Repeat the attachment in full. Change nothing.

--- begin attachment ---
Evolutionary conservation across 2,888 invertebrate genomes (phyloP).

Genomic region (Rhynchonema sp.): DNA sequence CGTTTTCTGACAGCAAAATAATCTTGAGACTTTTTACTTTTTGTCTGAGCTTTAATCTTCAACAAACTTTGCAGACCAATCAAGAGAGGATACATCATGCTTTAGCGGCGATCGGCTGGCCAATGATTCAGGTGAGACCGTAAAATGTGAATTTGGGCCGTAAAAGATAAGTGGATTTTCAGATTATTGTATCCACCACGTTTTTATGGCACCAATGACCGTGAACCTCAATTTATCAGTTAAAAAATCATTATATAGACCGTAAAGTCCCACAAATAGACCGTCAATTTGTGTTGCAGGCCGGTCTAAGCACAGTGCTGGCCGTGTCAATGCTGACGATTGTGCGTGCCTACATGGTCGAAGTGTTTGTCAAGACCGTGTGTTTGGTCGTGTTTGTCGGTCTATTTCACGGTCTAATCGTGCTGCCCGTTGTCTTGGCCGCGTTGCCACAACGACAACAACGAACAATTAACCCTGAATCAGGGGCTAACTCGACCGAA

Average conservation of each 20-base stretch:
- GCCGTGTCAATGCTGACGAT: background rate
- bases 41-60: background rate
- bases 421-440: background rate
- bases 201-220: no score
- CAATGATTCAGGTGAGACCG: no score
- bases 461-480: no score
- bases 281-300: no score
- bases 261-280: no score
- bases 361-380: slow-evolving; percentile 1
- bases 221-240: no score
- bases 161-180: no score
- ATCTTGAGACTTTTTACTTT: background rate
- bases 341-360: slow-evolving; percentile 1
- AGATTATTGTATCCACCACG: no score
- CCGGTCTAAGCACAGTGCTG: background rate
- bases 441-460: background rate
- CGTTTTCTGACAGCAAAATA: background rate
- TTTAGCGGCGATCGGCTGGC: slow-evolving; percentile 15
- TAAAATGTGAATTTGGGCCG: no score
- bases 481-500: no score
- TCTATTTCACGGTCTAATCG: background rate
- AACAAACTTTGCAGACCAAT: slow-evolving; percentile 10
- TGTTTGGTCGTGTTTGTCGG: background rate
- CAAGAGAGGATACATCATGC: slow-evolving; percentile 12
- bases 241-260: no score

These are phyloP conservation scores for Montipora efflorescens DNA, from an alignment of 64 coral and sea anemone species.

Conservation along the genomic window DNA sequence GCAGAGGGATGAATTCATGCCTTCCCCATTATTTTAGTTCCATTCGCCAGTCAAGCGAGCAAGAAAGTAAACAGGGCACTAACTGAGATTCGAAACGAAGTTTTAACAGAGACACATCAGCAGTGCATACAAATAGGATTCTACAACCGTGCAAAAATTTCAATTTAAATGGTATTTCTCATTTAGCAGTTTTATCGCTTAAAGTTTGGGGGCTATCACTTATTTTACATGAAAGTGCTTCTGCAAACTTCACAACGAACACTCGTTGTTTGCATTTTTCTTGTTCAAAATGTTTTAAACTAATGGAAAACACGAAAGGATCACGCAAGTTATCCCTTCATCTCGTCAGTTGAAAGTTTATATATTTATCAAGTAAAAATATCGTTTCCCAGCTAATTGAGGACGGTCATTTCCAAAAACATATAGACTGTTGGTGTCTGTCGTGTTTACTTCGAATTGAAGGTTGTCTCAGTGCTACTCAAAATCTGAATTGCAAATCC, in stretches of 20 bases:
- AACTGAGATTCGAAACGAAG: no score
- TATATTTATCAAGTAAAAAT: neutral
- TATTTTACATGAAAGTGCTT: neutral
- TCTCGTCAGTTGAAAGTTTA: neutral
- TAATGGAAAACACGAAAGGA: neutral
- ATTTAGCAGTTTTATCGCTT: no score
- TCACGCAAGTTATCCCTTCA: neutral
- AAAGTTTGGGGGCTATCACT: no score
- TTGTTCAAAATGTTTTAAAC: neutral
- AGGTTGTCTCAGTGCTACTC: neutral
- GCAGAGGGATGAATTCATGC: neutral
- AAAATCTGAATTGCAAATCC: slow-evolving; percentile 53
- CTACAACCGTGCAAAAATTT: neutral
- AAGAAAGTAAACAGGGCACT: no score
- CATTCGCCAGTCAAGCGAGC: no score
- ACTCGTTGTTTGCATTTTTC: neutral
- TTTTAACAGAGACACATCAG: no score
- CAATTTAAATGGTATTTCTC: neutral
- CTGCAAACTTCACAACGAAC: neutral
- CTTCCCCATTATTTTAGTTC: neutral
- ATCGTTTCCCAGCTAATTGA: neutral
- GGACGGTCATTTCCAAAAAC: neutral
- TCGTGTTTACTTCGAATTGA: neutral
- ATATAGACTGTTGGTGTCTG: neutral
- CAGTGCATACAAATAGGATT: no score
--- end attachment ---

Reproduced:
Evolutionary conservation across 2,888 invertebrate genomes (phyloP).

Genomic region (Rhynchonema sp.): DNA sequence CGTTTTCTGACAGCAAAATAATCTTGAGACTTTTTACTTTTTGTCTGAGCTTTAATCTTCAACAAACTTTGCAGACCAATCAAGAGAGGATACATCATGCTTTAGCGGCGATCGGCTGGCCAATGATTCAGGTGAGACCGTAAAATGTGAATTTGGGCCGTAAAAGATAAGTGGATTTTCAGATTATTGTATCCACCACGTTTTTATGGCACCAATGACCGTGAACCTCAATTTATCAGTTAAAAAATCATTATATAGACCGTAAAGTCCCACAAATAGACCGTCAATTTGTGTTGCAGGCCGGTCTAAGCACAGTGCTGGCCGTGTCAATGCTGACGATTGTGCGTGCCTACATGGTCGAAGTGTTTGTCAAGACCGTGTGTTTGGTCGTGTTTGTCGGTCTATTTCACGGTCTAATCGTGCTGCCCGTTGTCTTGGCCGCGTTGCCACAACGACAACAACGAACAATTAACCCTGAATCAGGGGCTAACTCGACCGAA

Average conservation of each 20-base stretch:
- GCCGTGTCAATGCTGACGAT: background rate
- bases 41-60: background rate
- bases 421-440: background rate
- bases 201-220: no score
- CAATGATTCAGGTGAGACCG: no score
- bases 461-480: no score
- bases 281-300: no score
- bases 261-280: no score
- bases 361-380: slow-evolving; percentile 1
- bases 221-240: no score
- bases 161-180: no score
- ATCTTGAGACTTTTTACTTT: background rate
- bases 341-360: slow-evolving; percentile 1
- AGATTATTGTATCCACCACG: no score
- CCGGTCTAAGCACAGTGCTG: background rate
- bases 441-460: background rate
- CGTTTTCTGACAGCAAAATA: background rate
- TTTAGCGGCGATCGGCTGGC: slow-evolving; percentile 15
- TAAAATGTGAATTTGGGCCG: no score
- bases 481-500: no score
- TCTATTTCACGGTCTAATCG: background rate
- AACAAACTTTGCAGACCAAT: slow-evolving; percentile 10
- TGTTTGGTCGTGTTTGTCGG: background rate
- CAAGAGAGGATACATCATGC: slow-evolving; percentile 12
- bases 241-260: no score

These are phyloP conservation scores for Montipora efflorescens DNA, from an alignment of 64 coral and sea anemone species.

Conservation along the genomic window DNA sequence GCAGAGGGATGAATTCATGCCTTCCCCATTATTTTAGTTCCATTCGCCAGTCAAGCGAGCAAGAAAGTAAACAGGGCACTAACTGAGATTCGAAACGAAGTTTTAACAGAGACACATCAGCAGTGCATACAAATAGGATTCTACAACCGTGCAAAAATTTCAATTTAAATGGTATTTCTCATTTAGCAGTTTTATCGCTTAAAGTTTGGGGGCTATCACTTATTTTACATGAAAGTGCTTCTGCAAACTTCACAACGAACACTCGTTGTTTGCATTTTTCTTGTTCAAAATGTTTTAAACTAATGGAAAACACGAAAGGATCACGCAAGTTATCCCTTCATCTCGTCAGTTGAAAGTTTATATATTTATCAAGTAAAAATATCGTTTCCCAGCTAATTGAGGACGGTCATTTCCAAAAACATATAGACTGTTGGTGTCTGTCGTGTTTACTTCGAATTGAAGGTTGTCTCAGTGCTACTCAAAATCTGAATTGCAAATCC, in stretches of 20 bases:
- AACTGAGATTCGAAACGAAG: no score
- TATATTTATCAAGTAAAAAT: neutral
- TATTTTACATGAAAGTGCTT: neutral
- TCTCGTCAGTTGAAAGTTTA: neutral
- TAATGGAAAACACGAAAGGA: neutral
- ATTTAGCAGTTTTATCGCTT: no score
- TCACGCAAGTTATCCCTTCA: neutral
- AAAGTTTGGGGGCTATCACT: no score
- TTGTTCAAAATGTTTTAAAC: neutral
- AGGTTGTCTCAGTGCTACTC: neutral
- GCAGAGGGATGAATTCATGC: neutral
- AAAATCTGAATTGCAAATCC: slow-evolving; percentile 53
- CTACAACCGTGCAAAAATTT: neutral
- AAGAAAGTAAACAGGGCACT: no score
- CATTCGCCAGTCAAGCGAGC: no score
- ACTCGTTGTTTGCATTTTTC: neutral
- TTTTAACAGAGACACATCAG: no score
- CAATTTAAATGGTATTTCTC: neutral
- CTGCAAACTTCACAACGAAC: neutral
- CTTCCCCATTATTTTAGTTC: neutral
- ATCGTTTCCCAGCTAATTGA: neutral
- GGACGGTCATTTCCAAAAAC: neutral
- TCGTGTTTACTTCGAATTGA: neutral
- ATATAGACTGTTGGTGTCTG: neutral
- CAGTGCATACAAATAGGATT: no score